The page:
“It follows therefore, that unless the publication in the instant case was privileged or qualifiedly privileged, the proof of the publication of the article carried with it the presumption of its falsity and of malice toward the plaintiff and the burden was upon the defendant to prove both the truth of the publication and a lack of malice toward plaintiff.” (Emphasis added.) Broking v. Phoenix Newspapers, Inc., at 338, 264 P.2d at 415-416.
Confusion sometimes arises between an “occasion” of privilege and a “privileged communication.” It should be clear that whether a communication is conditionally privileged or not is a legal conclusion. Such a conclusion is based on the hypothesis that (1) a privileged occasion exists, and (2) that the occasion for the privilege has not been abused. There may
be an occasion of privilege without a privileged communication, but not the latter without the former.
“* * * the orthodox distinction between the privileged character of the occasion and the use or abuse of the occasion gives rise to some difficulty as to the burden of proof as well as the allocation of the respective functions of the judge and jury. The question whether the occasion is privileged is one for the judge and not for the jury and on this issue the burden of proof is on the defendant. Once the occasion is ruled by the judge to be privileged, the question whether it was abused by the defendant is one for the jury, subject only to the usual censorial power of the judge and the burden on the issue is upon the plaintiff.” Harper and James, Law of Torts (1956) Vol. I at 435.
In Arizona an occasion for a publication is conditionally or qualifiedly privileged where circumstances exist which cast upon a defendant the duty of making a communication to a certain other person to whom he makes such communication in the performance of such duty. Ross v. State of Arizona, 54 Ariz. 396, 96 P.2d 285
(1939). See also H.E. Crawford Co. v. Dun Bradstreet, Inc., 241 F.2d 387 and Pavlovsky v. Board of Trade of San Francisco, 171 Cal.App.2d 110, 340 P.2d 63 (1959).
It is the burden of the defendant to establish the existence of the occasion by a preponderance of the evidence; and as stated above, whether the occasion is privileged or not is to be ruled on by the court as a matter of law, except in those cases where the facts of the occasion are in dispute. Phoenix Newspapers v. Choisser, supra; Nuyen v. Slater, 372 Mich. 654, 127 N.W.2d 369
(1964). Sheehan v. Tobin, 326 Mass. 185, 93 N.E.2d 524 (1950).
Having examined the record, we sustain the defendant’s position on the issue of the occasion itself, for we find no fact to be in dispute. The facts are that the defendants had represented themselves as private investigators; that Allie Catherine Roscoe did employ this agency to observe her husband and to report to her his activities; and that this report was made to Mrs. Roscoe in fulfillment of an obligation under the employment agreement. Those facts were sufficient for the trial court to rule whether the occasion for the report was privileged as a matter of law.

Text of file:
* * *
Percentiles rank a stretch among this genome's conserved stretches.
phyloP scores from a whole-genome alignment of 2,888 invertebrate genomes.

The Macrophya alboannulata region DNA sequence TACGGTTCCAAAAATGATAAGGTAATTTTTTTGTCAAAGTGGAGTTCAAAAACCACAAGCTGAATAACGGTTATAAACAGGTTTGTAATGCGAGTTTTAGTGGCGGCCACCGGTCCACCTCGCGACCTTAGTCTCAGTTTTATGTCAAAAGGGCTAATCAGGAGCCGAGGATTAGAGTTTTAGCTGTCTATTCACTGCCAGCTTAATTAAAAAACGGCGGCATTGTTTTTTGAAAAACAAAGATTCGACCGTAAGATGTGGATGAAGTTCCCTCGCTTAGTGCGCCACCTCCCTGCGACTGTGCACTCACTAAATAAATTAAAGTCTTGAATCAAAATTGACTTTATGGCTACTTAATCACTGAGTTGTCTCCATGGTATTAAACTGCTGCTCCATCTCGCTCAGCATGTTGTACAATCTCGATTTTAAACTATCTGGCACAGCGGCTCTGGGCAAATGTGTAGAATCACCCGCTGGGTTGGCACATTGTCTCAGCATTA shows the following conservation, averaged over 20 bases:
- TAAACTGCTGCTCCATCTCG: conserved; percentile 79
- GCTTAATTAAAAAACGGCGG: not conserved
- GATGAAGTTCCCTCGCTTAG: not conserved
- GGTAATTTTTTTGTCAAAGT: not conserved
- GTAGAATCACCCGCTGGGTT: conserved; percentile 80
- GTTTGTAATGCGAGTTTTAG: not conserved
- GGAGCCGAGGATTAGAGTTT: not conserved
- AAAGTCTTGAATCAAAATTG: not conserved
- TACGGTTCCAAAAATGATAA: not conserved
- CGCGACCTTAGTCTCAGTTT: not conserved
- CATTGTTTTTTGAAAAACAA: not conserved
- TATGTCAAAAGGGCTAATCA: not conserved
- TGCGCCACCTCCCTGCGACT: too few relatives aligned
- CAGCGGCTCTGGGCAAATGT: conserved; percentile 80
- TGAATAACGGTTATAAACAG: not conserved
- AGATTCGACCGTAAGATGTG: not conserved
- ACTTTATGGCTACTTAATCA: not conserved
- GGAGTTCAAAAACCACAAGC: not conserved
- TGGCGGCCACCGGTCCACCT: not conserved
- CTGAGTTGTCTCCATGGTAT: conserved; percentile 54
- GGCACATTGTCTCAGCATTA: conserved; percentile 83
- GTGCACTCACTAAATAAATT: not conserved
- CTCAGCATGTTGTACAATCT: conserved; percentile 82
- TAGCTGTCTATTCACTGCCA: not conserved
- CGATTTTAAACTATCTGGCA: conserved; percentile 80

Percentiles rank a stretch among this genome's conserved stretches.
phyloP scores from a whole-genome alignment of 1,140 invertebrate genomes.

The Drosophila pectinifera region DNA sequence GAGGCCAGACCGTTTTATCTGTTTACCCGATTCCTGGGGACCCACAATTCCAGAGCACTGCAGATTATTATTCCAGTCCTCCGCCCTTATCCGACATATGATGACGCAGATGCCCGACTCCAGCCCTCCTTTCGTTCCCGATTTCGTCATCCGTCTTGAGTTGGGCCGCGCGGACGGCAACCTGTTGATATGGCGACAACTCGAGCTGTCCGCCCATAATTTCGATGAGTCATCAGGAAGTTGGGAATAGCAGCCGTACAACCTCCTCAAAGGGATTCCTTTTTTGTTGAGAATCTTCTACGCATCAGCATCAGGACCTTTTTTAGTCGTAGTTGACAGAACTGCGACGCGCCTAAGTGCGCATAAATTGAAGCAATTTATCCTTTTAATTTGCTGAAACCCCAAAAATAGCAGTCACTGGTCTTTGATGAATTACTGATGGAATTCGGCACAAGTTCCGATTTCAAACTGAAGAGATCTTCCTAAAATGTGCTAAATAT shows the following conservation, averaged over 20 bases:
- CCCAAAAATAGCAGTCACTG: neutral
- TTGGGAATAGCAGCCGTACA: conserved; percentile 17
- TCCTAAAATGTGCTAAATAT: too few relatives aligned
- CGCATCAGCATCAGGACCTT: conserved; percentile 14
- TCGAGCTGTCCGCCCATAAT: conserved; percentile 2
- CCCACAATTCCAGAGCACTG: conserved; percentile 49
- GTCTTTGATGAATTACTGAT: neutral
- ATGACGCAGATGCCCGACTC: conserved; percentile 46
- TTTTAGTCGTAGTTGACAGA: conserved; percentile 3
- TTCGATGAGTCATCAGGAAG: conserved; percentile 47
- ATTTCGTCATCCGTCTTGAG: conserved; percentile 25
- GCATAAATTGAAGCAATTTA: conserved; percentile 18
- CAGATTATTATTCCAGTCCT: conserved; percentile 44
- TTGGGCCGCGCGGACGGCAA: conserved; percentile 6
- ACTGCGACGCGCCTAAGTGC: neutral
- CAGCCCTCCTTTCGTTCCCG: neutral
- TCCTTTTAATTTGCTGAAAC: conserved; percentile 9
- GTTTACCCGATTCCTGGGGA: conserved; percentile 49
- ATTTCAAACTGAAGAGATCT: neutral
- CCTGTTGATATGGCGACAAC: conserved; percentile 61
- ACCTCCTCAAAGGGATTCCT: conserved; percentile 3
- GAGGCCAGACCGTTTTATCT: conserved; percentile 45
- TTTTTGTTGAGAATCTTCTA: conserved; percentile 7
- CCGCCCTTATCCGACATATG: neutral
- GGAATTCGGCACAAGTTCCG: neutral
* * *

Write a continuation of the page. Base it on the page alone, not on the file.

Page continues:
Being a communication uttered at the request of the recipient, a party having an important interest in facts concerning her husband, and having been made in the course and scope of a bona fide agency relationship, we are compelled, under the general principles of the Ross case, supra, to hold that this was a proper occasion for a privileged communication and that such should have been the instruction of the trial court.
To the contrary, the jury was instructed as follows:
“You are instructed that one of the privileged communications of defamatory matter is known as a qualifiedly privileged communication. This is a published privileged communication where circumstances exist or are reasonably believed by the defendant to exist, which casts on him the duty of making a communication to another person in the performance of a duty. Expressed in another manner, it is a communication made in good faith on any subject matter in which the person communicating has an interest or in reference to which he has a duty, and the same is privileged if it is made to a person having a corresponding interest, even though it contains matter which, without this privilege, would be actionable and, although the duty is not a legal one but only a moral or social duty. If you find from a preponderance of the evidence that Allie Catherine Roscoe in fact employed the defendant in this case to follow and surveil her husband, plaintiff herein, and to report what they found, and if you further find that the report
here in question was made to Allie Catherine Roscoe, being a person having an interest in the matters, and defendant also having an interest in the matter by virtue of its employment, and you further find that the defendant by virtue of its employment had a duty to make such a report and that the communication was made in good faith, then you are instructed that the report is qualifiedly privileged.” (Emphasis added.) RT 516.
By so instructing the jury, the court placed upon the defendants the burden of establishing by a preponderance of the evidence that the communication was made in good faith.